Haven’t seen the first American Poltergeist movie? Neither has anyone who made American Poltergeist 2. Fun fact: American Poltergeist 2 is two years older than the film it allegedly follows. In 2013 it was known as You Will Love Me, before adopting the title of The POLTERGEIST of Borley Forest in 2015 (that’s the DVD cover’s emphasis, not mine). A cynical person might suggest this was done to shamelessly leech off the popularity of the then-just-released Poltergeist remake, but … I don’t know how to end this sentence. As of now, the movie bears the moniker of American Poltergeist 2, but who knows what the future holds?
Anyway, despite not being a sequel to American Poltergeist, American Poltergeist 2 does an amicable job of upholding the atrocious cinematic heritage of the former. It features the same terrible acting, writing, and directing that plagued its in-name-only predecessor. What it lacks is much of that film’s made-for-MST3K sensibilities. The only thing keeping American Poltergeist 2 from being a step down is, somehow, against all conceivable odds, there is one moment of genuine tension. Also, its ending, while highly derivative, is fun in its gleeful stupidity.
Let’s back track. American Poltergeist 2 opens with a bunch of high school kids having a ho-hum party in the supposedly haunted Borley Forest. One of them, Paige (Marina Petrano), wanders off and finds a noose hanging from a tree. After she touches it, she begins to feel that someone is following her. Shadowy figures torment her late at night. Mystery flowers appear on her doorstep. Getting to the bottom of this requires exploring the dark history of the Borley Forest, and to do that, Paige teams up with a clown car of bland and almost entirely useless friends and hangers-on.
As a first time feature filmmaker, Stephen McKendree’s inexperience is on full display. He struggles with framing and his camera moves far too much. The amateurishness of the production is frequently most evident during throwaway family moments around the dinner table or quiet scenes at the diner where Paige works. Maybe he lacks faith in the ability of his actors or in the script by R. Presley Stephens to keep audiences engaged. His fears are well-founded. However, he doesn’t do anyone any favors by trying and failing to be slick. Also, micro-budget or not, the sound quality problems he rubber stamps in this film are inexcusable. There’s no way human ears could hear the distortion that overtakes some scenes and think: “This is fine.”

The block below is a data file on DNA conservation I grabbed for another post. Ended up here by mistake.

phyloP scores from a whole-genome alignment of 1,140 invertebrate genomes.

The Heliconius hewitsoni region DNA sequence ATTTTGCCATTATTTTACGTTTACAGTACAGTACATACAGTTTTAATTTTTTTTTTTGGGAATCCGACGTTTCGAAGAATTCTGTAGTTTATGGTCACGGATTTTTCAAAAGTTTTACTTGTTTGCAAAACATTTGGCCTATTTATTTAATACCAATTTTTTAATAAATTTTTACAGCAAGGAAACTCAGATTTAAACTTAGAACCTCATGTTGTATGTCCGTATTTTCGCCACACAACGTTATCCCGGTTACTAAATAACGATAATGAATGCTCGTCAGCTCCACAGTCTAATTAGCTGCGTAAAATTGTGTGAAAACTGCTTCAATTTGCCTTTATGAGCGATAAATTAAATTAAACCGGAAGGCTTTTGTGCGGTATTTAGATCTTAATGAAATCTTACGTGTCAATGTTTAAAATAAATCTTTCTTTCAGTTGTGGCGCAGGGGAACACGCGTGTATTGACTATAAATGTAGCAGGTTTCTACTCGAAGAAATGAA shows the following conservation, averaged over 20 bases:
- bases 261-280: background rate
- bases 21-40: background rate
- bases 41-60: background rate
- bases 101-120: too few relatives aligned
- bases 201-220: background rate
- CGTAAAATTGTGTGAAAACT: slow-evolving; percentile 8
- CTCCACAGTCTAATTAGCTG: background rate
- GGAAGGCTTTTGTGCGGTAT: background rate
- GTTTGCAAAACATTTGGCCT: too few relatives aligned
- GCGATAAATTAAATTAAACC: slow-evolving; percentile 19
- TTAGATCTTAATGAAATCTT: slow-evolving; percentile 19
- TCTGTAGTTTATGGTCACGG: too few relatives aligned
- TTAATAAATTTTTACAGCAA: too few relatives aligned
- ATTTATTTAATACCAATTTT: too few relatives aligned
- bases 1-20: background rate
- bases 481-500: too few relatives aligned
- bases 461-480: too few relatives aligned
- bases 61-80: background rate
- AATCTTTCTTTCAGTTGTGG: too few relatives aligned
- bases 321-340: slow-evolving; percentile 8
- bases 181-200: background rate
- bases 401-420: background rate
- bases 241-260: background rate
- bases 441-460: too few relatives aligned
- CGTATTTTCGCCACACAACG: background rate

Credit where it’s due, McKendree does elicit some tension during a scene where Paige is menaced by a plad-clad spirit in her bedroom. Sadly, he diffuses it by cutting away too soon and ultimately the scene goes nowhere. But for a fleeting moment, he was at least on to something.
Call it what you want, American Poltergeist 2 is not worth your time. The film’s predatory marketing is the kind of thing that should infuriate any horror fan who has ever had a parent or loved one buy them a movie mistaken for something else. This can’t be held against the cast and crew, however the finished product’s abundant shortcomings very much should be.